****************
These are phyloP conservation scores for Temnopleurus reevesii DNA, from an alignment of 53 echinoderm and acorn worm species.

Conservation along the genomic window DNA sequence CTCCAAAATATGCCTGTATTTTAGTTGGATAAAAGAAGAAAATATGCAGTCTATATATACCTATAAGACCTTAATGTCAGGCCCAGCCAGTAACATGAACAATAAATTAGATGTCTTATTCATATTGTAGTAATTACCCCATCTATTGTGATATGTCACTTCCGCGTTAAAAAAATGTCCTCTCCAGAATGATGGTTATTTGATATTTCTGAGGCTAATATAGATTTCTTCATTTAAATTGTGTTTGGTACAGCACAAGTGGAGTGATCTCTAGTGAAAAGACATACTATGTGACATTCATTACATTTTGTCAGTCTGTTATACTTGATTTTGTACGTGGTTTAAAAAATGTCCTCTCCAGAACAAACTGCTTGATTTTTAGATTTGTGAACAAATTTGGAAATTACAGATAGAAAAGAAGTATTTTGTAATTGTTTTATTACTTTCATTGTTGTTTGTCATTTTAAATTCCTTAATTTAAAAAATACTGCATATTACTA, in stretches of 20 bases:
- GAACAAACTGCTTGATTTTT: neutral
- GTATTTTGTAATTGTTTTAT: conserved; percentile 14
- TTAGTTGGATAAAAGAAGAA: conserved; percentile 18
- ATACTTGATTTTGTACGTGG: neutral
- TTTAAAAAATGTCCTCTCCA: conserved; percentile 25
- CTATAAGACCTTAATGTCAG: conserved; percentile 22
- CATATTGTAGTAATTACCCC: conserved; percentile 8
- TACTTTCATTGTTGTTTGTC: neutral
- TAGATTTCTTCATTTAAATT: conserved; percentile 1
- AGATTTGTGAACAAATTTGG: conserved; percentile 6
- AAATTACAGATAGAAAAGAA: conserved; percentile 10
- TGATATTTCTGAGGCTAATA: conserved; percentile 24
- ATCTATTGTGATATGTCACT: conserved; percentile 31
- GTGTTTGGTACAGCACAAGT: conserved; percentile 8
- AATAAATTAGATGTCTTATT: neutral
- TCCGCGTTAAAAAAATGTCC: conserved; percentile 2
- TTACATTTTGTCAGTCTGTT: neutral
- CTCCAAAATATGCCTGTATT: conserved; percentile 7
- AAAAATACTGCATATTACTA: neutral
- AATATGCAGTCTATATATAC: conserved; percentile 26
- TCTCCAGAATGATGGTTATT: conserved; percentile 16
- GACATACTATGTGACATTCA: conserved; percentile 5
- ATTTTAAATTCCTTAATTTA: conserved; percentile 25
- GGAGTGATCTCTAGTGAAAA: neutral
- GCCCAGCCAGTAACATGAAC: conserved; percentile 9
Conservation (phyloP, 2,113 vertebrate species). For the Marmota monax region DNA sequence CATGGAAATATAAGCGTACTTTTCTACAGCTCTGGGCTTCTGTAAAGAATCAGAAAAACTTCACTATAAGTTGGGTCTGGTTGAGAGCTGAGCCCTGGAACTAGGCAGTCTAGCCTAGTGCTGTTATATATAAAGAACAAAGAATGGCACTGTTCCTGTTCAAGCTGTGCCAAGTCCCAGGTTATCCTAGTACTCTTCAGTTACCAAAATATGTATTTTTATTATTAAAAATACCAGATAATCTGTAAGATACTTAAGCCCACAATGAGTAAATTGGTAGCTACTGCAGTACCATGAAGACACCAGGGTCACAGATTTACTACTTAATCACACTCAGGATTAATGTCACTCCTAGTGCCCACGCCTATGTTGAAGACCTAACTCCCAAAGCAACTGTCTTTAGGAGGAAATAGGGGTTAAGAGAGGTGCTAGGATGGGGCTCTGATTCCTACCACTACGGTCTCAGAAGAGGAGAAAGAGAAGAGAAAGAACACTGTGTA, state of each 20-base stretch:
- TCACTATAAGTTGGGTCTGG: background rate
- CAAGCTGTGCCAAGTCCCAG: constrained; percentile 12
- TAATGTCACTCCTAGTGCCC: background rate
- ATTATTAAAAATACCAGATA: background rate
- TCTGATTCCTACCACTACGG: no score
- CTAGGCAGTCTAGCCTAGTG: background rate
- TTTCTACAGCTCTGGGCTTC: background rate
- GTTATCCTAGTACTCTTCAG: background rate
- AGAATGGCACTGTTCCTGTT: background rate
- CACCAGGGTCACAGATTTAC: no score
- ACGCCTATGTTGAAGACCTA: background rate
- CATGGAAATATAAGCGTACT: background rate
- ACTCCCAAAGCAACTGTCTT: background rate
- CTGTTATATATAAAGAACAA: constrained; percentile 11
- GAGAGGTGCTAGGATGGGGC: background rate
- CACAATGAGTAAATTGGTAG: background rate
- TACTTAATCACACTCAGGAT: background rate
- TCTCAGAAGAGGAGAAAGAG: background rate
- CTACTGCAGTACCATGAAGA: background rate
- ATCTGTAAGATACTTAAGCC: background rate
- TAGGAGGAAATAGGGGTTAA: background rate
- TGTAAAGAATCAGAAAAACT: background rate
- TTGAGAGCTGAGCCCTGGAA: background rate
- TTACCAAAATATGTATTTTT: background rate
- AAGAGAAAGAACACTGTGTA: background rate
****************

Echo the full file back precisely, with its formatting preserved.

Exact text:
These are phyloP conservation scores for Temnopleurus reevesii DNA, from an alignment of 53 echinoderm and acorn worm species.

Conservation along the genomic window DNA sequence CTCCAAAATATGCCTGTATTTTAGTTGGATAAAAGAAGAAAATATGCAGTCTATATATACCTATAAGACCTTAATGTCAGGCCCAGCCAGTAACATGAACAATAAATTAGATGTCTTATTCATATTGTAGTAATTACCCCATCTATTGTGATATGTCACTTCCGCGTTAAAAAAATGTCCTCTCCAGAATGATGGTTATTTGATATTTCTGAGGCTAATATAGATTTCTTCATTTAAATTGTGTTTGGTACAGCACAAGTGGAGTGATCTCTAGTGAAAAGACATACTATGTGACATTCATTACATTTTGTCAGTCTGTTATACTTGATTTTGTACGTGGTTTAAAAAATGTCCTCTCCAGAACAAACTGCTTGATTTTTAGATTTGTGAACAAATTTGGAAATTACAGATAGAAAAGAAGTATTTTGTAATTGTTTTATTACTTTCATTGTTGTTTGTCATTTTAAATTCCTTAATTTAAAAAATACTGCATATTACTA, in stretches of 20 bases:
- GAACAAACTGCTTGATTTTT: neutral
- GTATTTTGTAATTGTTTTAT: conserved; percentile 14
- TTAGTTGGATAAAAGAAGAA: conserved; percentile 18
- ATACTTGATTTTGTACGTGG: neutral
- TTTAAAAAATGTCCTCTCCA: conserved; percentile 25
- CTATAAGACCTTAATGTCAG: conserved; percentile 22
- CATATTGTAGTAATTACCCC: conserved; percentile 8
- TACTTTCATTGTTGTTTGTC: neutral
- TAGATTTCTTCATTTAAATT: conserved; percentile 1
- AGATTTGTGAACAAATTTGG: conserved; percentile 6
- AAATTACAGATAGAAAAGAA: conserved; percentile 10
- TGATATTTCTGAGGCTAATA: conserved; percentile 24
- ATCTATTGTGATATGTCACT: conserved; percentile 31
- GTGTTTGGTACAGCACAAGT: conserved; percentile 8
- AATAAATTAGATGTCTTATT: neutral
- TCCGCGTTAAAAAAATGTCC: conserved; percentile 2
- TTACATTTTGTCAGTCTGTT: neutral
- CTCCAAAATATGCCTGTATT: conserved; percentile 7
- AAAAATACTGCATATTACTA: neutral
- AATATGCAGTCTATATATAC: conserved; percentile 26
- TCTCCAGAATGATGGTTATT: conserved; percentile 16
- GACATACTATGTGACATTCA: conserved; percentile 5
- ATTTTAAATTCCTTAATTTA: conserved; percentile 25
- GGAGTGATCTCTAGTGAAAA: neutral
- GCCCAGCCAGTAACATGAAC: conserved; percentile 9
Conservation (phyloP, 2,113 vertebrate species). For the Marmota monax region DNA sequence CATGGAAATATAAGCGTACTTTTCTACAGCTCTGGGCTTCTGTAAAGAATCAGAAAAACTTCACTATAAGTTGGGTCTGGTTGAGAGCTGAGCCCTGGAACTAGGCAGTCTAGCCTAGTGCTGTTATATATAAAGAACAAAGAATGGCACTGTTCCTGTTCAAGCTGTGCCAAGTCCCAGGTTATCCTAGTACTCTTCAGTTACCAAAATATGTATTTTTATTATTAAAAATACCAGATAATCTGTAAGATACTTAAGCCCACAATGAGTAAATTGGTAGCTACTGCAGTACCATGAAGACACCAGGGTCACAGATTTACTACTTAATCACACTCAGGATTAATGTCACTCCTAGTGCCCACGCCTATGTTGAAGACCTAACTCCCAAAGCAACTGTCTTTAGGAGGAAATAGGGGTTAAGAGAGGTGCTAGGATGGGGCTCTGATTCCTACCACTACGGTCTCAGAAGAGGAGAAAGAGAAGAGAAAGAACACTGTGTA, state of each 20-base stretch:
- TCACTATAAGTTGGGTCTGG: background rate
- CAAGCTGTGCCAAGTCCCAG: constrained; percentile 12
- TAATGTCACTCCTAGTGCCC: background rate
- ATTATTAAAAATACCAGATA: background rate
- TCTGATTCCTACCACTACGG: no score
- CTAGGCAGTCTAGCCTAGTG: background rate
- TTTCTACAGCTCTGGGCTTC: background rate
- GTTATCCTAGTACTCTTCAG: background rate
- AGAATGGCACTGTTCCTGTT: background rate
- CACCAGGGTCACAGATTTAC: no score
- ACGCCTATGTTGAAGACCTA: background rate
- CATGGAAATATAAGCGTACT: background rate
- ACTCCCAAAGCAACTGTCTT: background rate
- CTGTTATATATAAAGAACAA: constrained; percentile 11
- GAGAGGTGCTAGGATGGGGC: background rate
- CACAATGAGTAAATTGGTAG: background rate
- TACTTAATCACACTCAGGAT: background rate
- TCTCAGAAGAGGAGAAAGAG: background rate
- CTACTGCAGTACCATGAAGA: background rate
- ATCTGTAAGATACTTAAGCC: background rate
- TAGGAGGAAATAGGGGTTAA: background rate
- TGTAAAGAATCAGAAAAACT: background rate
- TTGAGAGCTGAGCCCTGGAA: background rate
- TTACCAAAATATGTATTTTT: background rate
- AAGAGAAAGAACACTGTGTA: background rate